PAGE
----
IRAQIS EXACT REVENGE
[There have been] a series of murders of former Baath Party officials in [Baghdad]. Iraqi sources with contacts among former and current security officials estimate that about 50 senior figures in Hussein’s intelligence, military intelligence and internal security organizations have been gunned down in recent months. There has been an even larger toll among neighborhood party officials, such as Taee, who are blamed for having informed on the local community during Hussein’s rule, these sources said.
Neither the morgue nor officers in Iraq’s new police force — who concede they have little interest in probing these deaths — have tallied the figures. But the phenomenon is citywide, according to a survey of police stations, with numbers varying widely from one district to another.
The massive settling of scores that some U.S. and Iraqi officials had predicted did not initially materialize after Hussein’s government fell in April. Sporadic killings occurred during the following months, notably in the southern city of Basra. But only in recent weeks did the tempo of attacks accelerate as Iraqis, frustrated with the slow progress of the court system and fearing that Baathists may be seeking to reorganize, have increasingly taken justice into their own hands, according to Iraqi security and political sources.
“We are an Eastern, tribal society with the principle of vengeance. Revenge will be exacted,” said Maj. Abbas Abed Ali of the Baya police station in southwest Baghdad. He said at least six Baathists have been murdered in his district since late November.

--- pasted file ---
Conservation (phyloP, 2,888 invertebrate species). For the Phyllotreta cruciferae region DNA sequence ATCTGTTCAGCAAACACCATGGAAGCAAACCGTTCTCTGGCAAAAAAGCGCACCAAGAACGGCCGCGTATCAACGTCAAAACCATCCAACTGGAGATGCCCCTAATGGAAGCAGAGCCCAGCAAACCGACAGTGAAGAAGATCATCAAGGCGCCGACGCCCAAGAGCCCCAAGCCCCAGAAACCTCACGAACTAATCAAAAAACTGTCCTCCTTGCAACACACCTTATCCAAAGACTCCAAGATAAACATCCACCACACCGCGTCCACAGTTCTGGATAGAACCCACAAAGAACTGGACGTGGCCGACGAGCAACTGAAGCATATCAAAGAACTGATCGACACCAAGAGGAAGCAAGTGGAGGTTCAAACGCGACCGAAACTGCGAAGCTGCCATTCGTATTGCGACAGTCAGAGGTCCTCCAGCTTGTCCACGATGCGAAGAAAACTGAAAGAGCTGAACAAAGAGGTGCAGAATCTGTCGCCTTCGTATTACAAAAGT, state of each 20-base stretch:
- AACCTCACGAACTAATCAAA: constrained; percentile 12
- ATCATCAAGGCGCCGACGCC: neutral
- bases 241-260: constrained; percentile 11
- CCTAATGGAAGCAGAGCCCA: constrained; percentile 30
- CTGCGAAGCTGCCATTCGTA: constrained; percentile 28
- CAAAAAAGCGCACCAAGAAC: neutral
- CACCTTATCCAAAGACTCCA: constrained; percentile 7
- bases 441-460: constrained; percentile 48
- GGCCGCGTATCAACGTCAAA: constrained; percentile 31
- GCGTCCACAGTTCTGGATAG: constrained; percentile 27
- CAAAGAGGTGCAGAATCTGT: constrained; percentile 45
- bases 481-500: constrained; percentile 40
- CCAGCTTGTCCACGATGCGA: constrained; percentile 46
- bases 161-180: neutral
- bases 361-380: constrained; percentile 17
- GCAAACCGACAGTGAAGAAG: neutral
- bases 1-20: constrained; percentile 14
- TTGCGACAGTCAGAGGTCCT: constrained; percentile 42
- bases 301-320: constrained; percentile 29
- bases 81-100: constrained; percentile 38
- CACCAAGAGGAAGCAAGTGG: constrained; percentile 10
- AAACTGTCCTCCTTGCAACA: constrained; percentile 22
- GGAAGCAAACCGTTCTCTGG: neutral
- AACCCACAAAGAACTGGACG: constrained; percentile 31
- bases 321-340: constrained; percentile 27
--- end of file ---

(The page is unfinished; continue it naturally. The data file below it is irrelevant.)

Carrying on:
In Sadr City, a sprawling, hardscrabble neighborhood in eastern Baghdad, police reported that the assassinations began about three weeks ago and now number at least one or two a day, perhaps more. They said some families do not disclose that the victims were Baathists.
“This is absolutely organized, but we don’t know precisely who’s behind it,” said Capt. Awad Nima, who heads police administration in Sadr City. “These killings are a vendetta for the killings by the Baath Party. . . . Would you expect those people who lost their sons not to take any action?”
Nima said the assassinations have centered on Hussein followers implicated in violence, not all former party members. The murders seem meticulously planned, and the perpetrators leave behind no clues, he said. With few leads, detectives have made little progress in figuring out who is killing the Baathists, but Nima said this does not trouble him.
“There’s only a limited number of them. Once they’re all dead, this will have to end,” he said.
This is certainly understandable and, indeed, to be expected. But it is not a welcome development if inculcating the rule of law and civil society is a short term goal.
The killings of Baath security officials have revealed fissures in Iraqi society, not only between supporters and opponents of the Hussein government but also between some Sunni and Shiite Muslims. Most of the security chiefs were Sunnis like Hussein; the suspected killers are Shiites.
Sunnis increasingly view the bloodletting in sectarian terms. At the memorial reception for Alousi, dozens of mourners gathered in two facing rows of chairs arrayed under a tent. Young men moved among them with cups of sweet tea, trays of cigarettes and a bottle of rose water perfume. The guests whispered among themselves, sharing details of Alousi’s death, passing news about other murders and musing about revenge.
“For each one they kill,” said a mourner, “we’ll kill four.”
Again, this isn’t particularly surprising. But it’s a major obstacle to created a unified state.